Brexit fears weigh on UK media sector

Liberty Global’s planned donation to anti-Brexit group signals uneasiness

 Former London mayor Boris Johnson campaigning for the ‘Leave’ side in the UK’s Brexit referendum.  Photograph: Luke MacGregor/Bloomberg

Former London mayor Boris Johnson campaigning for the ‘Leave’ side in the UK’s Brexit referendum. Photograph: Luke MacGregor/Bloomberg

 

Liberty Global’s plan to donate up to £500,000 to the campaign group Britain Stronger in Europe is the strongest signal yet that the bulk of the British broadcast and telecoms sector is not only firmly in the “Remain” camp on Brexit, but not entirely relaxed about the outcome of the June 23rd referendum.

The owner of Virgin Media Ireland and its subsidiary TV3 will ask shareholders to approve the donation at its June 16th annual general meeting – that the London-headquartered company operates in 12 European countries means it has more to lose than many from the impact of a UK exit from the European Union.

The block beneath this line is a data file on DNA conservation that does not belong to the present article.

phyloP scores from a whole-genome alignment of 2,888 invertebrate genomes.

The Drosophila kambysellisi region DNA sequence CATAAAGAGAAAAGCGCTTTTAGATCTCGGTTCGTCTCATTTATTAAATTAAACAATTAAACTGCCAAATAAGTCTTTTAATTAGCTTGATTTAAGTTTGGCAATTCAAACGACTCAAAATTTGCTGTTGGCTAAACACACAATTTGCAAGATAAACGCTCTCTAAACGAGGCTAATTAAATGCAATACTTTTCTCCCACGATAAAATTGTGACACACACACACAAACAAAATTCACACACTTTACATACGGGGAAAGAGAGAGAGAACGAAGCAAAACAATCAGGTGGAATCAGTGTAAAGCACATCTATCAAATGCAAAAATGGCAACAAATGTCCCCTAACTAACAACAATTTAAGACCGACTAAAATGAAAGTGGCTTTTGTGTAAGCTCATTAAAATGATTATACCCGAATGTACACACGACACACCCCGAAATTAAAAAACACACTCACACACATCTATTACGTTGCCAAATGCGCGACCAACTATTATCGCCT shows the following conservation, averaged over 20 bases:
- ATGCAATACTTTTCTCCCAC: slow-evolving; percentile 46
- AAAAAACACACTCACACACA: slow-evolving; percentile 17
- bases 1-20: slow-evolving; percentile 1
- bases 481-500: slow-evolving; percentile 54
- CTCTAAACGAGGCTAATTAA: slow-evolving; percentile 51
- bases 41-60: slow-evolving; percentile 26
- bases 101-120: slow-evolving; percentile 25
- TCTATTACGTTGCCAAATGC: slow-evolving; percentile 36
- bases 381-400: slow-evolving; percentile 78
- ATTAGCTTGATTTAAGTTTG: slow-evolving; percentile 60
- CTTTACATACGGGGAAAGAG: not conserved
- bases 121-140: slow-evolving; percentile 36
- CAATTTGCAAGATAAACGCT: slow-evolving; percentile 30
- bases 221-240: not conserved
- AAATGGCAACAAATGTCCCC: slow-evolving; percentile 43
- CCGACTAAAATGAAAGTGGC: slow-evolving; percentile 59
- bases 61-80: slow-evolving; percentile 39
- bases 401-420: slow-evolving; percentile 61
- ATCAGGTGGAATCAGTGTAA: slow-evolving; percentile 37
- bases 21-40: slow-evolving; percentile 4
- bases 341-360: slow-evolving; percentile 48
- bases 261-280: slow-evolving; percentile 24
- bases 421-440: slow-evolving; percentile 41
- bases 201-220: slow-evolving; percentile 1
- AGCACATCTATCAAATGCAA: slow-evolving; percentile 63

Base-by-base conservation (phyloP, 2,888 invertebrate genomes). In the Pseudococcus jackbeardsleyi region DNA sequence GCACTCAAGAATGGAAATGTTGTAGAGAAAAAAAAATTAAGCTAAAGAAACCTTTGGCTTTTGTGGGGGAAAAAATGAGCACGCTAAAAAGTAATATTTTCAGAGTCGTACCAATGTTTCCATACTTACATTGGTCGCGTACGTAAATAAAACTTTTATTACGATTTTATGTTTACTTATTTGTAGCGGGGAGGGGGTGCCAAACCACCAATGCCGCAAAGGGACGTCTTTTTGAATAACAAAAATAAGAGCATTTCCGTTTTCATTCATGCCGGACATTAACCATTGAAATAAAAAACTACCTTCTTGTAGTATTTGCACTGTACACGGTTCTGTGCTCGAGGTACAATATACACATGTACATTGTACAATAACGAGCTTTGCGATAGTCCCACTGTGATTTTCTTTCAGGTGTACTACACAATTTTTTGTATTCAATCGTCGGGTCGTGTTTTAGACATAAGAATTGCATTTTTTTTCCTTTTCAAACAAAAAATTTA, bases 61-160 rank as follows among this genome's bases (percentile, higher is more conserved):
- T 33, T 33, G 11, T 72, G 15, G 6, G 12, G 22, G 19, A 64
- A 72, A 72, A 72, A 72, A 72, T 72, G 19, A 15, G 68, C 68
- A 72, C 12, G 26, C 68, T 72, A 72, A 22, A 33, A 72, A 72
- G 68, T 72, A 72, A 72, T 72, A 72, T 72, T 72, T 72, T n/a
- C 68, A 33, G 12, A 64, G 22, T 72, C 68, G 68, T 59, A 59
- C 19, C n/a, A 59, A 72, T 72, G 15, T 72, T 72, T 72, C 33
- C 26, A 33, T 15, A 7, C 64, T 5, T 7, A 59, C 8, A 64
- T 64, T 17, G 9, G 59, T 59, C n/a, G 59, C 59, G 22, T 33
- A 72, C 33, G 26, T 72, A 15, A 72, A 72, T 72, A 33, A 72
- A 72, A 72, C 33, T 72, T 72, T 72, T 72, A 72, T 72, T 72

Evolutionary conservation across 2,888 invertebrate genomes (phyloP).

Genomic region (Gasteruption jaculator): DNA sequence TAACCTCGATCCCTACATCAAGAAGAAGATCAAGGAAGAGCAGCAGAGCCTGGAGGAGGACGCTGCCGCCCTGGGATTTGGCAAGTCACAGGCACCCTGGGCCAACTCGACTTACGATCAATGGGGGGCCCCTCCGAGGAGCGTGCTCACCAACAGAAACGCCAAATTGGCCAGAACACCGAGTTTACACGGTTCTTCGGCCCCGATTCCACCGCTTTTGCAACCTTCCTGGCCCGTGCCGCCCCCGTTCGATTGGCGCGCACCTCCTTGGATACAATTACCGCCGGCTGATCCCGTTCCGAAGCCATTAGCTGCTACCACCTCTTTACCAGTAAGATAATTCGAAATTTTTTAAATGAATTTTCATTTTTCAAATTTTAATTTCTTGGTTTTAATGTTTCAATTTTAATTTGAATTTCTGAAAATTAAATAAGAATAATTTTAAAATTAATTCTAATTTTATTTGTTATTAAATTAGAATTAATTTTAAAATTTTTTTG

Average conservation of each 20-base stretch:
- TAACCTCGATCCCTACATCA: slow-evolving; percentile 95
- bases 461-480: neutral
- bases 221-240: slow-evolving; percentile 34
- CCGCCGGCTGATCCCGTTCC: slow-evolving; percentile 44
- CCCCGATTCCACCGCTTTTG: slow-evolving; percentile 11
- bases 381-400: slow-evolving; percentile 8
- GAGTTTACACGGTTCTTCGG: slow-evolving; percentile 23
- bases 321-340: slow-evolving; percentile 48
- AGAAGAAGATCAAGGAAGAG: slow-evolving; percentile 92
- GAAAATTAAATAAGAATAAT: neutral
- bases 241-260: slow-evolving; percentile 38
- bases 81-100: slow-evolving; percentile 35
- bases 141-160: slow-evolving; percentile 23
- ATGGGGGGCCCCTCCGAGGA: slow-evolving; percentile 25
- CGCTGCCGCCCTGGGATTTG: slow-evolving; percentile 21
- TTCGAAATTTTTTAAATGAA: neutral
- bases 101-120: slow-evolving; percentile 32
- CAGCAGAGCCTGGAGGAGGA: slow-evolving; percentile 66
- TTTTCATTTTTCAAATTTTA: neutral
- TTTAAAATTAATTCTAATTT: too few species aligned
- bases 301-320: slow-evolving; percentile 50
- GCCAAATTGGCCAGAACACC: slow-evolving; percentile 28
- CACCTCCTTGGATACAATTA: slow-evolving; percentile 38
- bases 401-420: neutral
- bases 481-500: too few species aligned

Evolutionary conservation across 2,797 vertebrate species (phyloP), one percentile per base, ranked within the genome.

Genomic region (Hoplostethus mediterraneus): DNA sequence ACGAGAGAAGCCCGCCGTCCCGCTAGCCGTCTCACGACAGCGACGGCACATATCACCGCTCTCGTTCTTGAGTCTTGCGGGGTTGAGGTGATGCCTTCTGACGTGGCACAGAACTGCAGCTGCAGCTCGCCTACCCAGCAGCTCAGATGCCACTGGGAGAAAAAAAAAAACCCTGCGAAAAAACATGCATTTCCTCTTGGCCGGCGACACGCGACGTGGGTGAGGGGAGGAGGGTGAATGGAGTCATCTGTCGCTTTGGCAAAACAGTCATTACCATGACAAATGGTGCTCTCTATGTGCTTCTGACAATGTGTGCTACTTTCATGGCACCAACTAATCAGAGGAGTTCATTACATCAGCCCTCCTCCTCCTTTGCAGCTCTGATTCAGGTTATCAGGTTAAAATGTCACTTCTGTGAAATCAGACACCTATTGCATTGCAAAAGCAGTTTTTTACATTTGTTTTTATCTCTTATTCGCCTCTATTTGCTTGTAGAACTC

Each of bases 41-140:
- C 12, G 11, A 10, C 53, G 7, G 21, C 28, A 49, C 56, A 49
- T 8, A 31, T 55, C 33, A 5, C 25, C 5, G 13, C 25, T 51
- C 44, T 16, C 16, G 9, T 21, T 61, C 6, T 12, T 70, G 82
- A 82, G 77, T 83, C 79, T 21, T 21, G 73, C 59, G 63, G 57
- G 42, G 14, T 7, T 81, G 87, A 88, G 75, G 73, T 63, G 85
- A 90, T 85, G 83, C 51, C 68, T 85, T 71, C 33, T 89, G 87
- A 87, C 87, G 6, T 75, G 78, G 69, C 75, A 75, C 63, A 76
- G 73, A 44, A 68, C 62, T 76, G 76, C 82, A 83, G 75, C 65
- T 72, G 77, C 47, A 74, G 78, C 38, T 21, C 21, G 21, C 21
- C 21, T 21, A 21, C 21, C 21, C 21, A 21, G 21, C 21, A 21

Virgin Media chief executive Tom Mockridge was among the 197 chief executives who signed a letter expressing support for the UK to stay in the EU in the Times in February.

Advertisers

ITV, the owner of UTV and UTV Ireland, said on Thursday that companies were holding back from buying advertising in the build up to the referendum, prompting it to lower its first-half revenue forecast. WPP boss Martin Sorrell also said in March that advertisers had put a freeze on capital investment ahead of the vote.

On newspaper pages, the picture is mixed. Editorially, the Financial Times, the Mirror and the Guardian are all pro-Brussels.

The Daily Mail and Daily Express are pro-Brexit, and the Daily Telegraph, which counts Leave proponent Boris Johnson as a columnist, also leans that way.

The final editorial positions of the Times and the Brussels-baiting Sun, both owned by the usually Eurosceptic Rupert Murdoch, are far from a foregone conclusion.